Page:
KU notebook: Recruit Shakur Juiston on Iowa State’s campus this weekend; KU, UNLV, others remain in mix
By Gary Bedore firstname.lastname@example.org
Hutchinson Community College sophomore power forward Shakur Juiston, the No. 1-ranked junior college basketball player in the country and long-time target of Iowa State, will spend this weekend in Ames, Iowa on an official recruiting visit.
Juiston, a 6-foot-7, 220-pound native of Paterson, N.J., traveled to UNLV last weekend. He has said he will visit Kansas and has also mentioned Oklahoma, Illinois, UConn, Seton Hall and others.
Obviously Iowa State coach Steve Prohm would be hoping to land a commitment during Juiston’s visit.
“Coach Prohm drove over after Iowa State beat Kansas (on Feb. 4 at Allen Fieldhouse),” Hutchinson assistant coach Jay Cyriak told the Des Moines Register. “He’s been pretty much recruiting Shakur from day one. Nobody’s recruited him as impressively as Iowa State. Coach Prohm is the point person. That weighs heavy with Shakur.”
Juiston averaged 17.3 points (on 60.9 percent shooting), 12.1 rebounds, 3.9 assists and 1.8 blocks per game this past season for national-champion Hutchinson. He had one triple-double and 26 double-doubles in 38 games. Juiston grabbed a school-record 20 rebounds against Dodge City. Juiston is also the school’s all-time rebounding leader (741).
“He gets his hand on everything,” Cyriak said of Juiston, who was named a first-team juco All-American on Thursday. “He’s a quick jumper with great anticipation. He always has good sense of timing on shots he blocks. He’s a tough kid.”
Juiston is aware that KU received commitments this week from Memphis transfers K.J. and Dedric Lawson. The Lawson brothers will not be eligible to play in games at Kansas until Juiston’s senior season.
“Shakur is cognizant to the fact that it’s a numbers game,” Cyriak told the Register. “Shakur is in a different situation. He’s only got two years to play. It’s a concern.”
Of his ability, Coffeyville Community College coach Jay Herkelman told the Register: “Having a guy with that kind of body and those kinds of tools are pretty rare. We had to double-team him. He’d be good in the Big 12. He’s got a body that can bang people.”
Thomas Allen remains KU target
Brewster Academy senior point guard Thomas Allen, who on Thursday vaulted to No. 99 (from 149) in Rivals.com’s final Class of 2017 recruiting rankings, still has KU on his list of schools following fellow Brewster grad Devonté Graham’s decision to return to KU for a senior season.
In fact, KU assistant Norm Roberts was slated to visit with Allen’s family on Friday night in Allen’s hometown of Raleigh, N.C. The 6-foot-2 Allen, who recently de-committed from North Carolina State, is considering Kansas, Nebraska, Xavier, Georgetown, Mississippi and others.
“It’s been pretty cool just having guys like (KU coach) Bill Self coming out to my school to meet with me,” Allen told USA Today.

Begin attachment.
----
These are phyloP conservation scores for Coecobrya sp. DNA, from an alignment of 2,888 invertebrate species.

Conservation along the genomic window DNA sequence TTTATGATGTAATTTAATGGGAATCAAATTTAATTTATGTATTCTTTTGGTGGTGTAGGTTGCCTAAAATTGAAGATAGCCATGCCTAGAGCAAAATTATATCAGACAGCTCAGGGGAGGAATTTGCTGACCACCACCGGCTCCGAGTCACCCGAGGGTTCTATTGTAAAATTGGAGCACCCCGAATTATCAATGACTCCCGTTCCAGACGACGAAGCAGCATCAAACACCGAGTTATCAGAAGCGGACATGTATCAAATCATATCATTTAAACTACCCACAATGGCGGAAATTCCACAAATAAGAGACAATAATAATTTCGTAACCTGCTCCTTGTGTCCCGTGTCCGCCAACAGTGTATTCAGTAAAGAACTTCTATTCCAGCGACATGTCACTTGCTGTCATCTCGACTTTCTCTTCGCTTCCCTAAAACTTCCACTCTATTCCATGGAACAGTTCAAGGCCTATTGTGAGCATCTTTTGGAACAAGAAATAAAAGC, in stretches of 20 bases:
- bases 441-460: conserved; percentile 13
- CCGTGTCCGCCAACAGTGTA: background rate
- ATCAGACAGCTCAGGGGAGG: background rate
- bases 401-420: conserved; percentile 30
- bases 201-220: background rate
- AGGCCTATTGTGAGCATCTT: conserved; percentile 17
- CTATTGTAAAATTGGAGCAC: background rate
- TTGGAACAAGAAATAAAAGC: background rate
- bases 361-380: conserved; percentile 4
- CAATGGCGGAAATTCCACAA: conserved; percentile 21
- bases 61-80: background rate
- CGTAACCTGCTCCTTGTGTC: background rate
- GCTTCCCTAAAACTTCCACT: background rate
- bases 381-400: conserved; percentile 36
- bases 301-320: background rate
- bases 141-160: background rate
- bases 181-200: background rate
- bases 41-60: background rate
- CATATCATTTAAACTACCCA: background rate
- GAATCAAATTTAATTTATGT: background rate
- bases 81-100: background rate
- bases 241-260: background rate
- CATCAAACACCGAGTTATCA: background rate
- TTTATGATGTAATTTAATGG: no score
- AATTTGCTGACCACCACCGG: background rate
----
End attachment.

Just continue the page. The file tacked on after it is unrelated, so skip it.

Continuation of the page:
“All of the coaches are letting me know how much they need me next season, and of course that feels good. I’m planning to take a visit to Kansas. I’m not sure when, but that’s the only visit I have planned for now. It’s just part of the game. I was committed, but now I have to figure it out again. I’m not complaining.”
Allen was released from his Wolfpack letter-of-intent following the firing of coach Mark Gottfried.
“And here I am, back trying to find the right school,” Allen told USA Today. “You think you have it all out of the way, and then you’re back where you started. But, still, you have to take your time. It’s a big decision.”
The current signing period runs until May 17.
Trevon Duval OK with Devonté’s decision
Trevon Duval, a 6-2 senior point guard from IMG Academy in Bradenton, Fla., told SI.com this week that Graham’s decision to return to Kansas for his senior season does not affect his decision-making process.
“Kept it the same. I can play alongside any guard,” Duval said. “I’ve done it before, and I wouldn’t have a problem playing with any other guard.”
Duval told SI.com he’s spoken recently to the head coach of each of his five finalists — Kansas, Duke, Arizona, Baylor and Seton Hall.
“Setting aside Duval’s claim about being amenable to playing alongside any backcourt type, the cleanest fit for his game may lie with the (Arizona) Wildcats, which could use an upgrade over returnee Parker Jackson-Cartwright,” writes Chris Jackson of SI.com.
“Duval’s a lead guard who dictates the course of possessions by surveying the floor and attacking off the bounce. He might be the best ball-handler in this class, as he possesses a vast repertoire of quick dribble sequences that leave defenders swiping at air. Duval’s upper-body strength is another huge asset for navigating coverage in close quarters, and if defenders back off him in anticipation of a blow-by, he’s got the jets to zoom past them anyway, leaving opposing guards in damned-if-you-do, damned-if-you-don’t binds when deciding whether to press up on Duval in the halfcourt. Duval’s skill-set is tantalizing, but it also may not be compatible with another pure 1 who doesn’t like operating off the ball.”
Jackson adds that Self’s Jayhawks, “have proven that they can more than merely get by with two point guards in their lineup. Just this season, they lit up the Big 12 and reached the Elite Eight with Graham and national player of the year Frank Mason running the show. National championship winners like 2015 Duke and 2016 Villanova also bear testimony to the virtues of a dual-PG alignment. Duval’s addition, along with the activation of Mississippi State transfer guard Malik Newman, would ensure Self can roll out another prolific perimeter corps in 2017–18 despite the sizable production void left by the exit of Mason. Graham’s choice may have eased the pressure, to the extent that it existed, on Self to land Duval, but Duval would only give Self more to work with when sorting out his rotation.”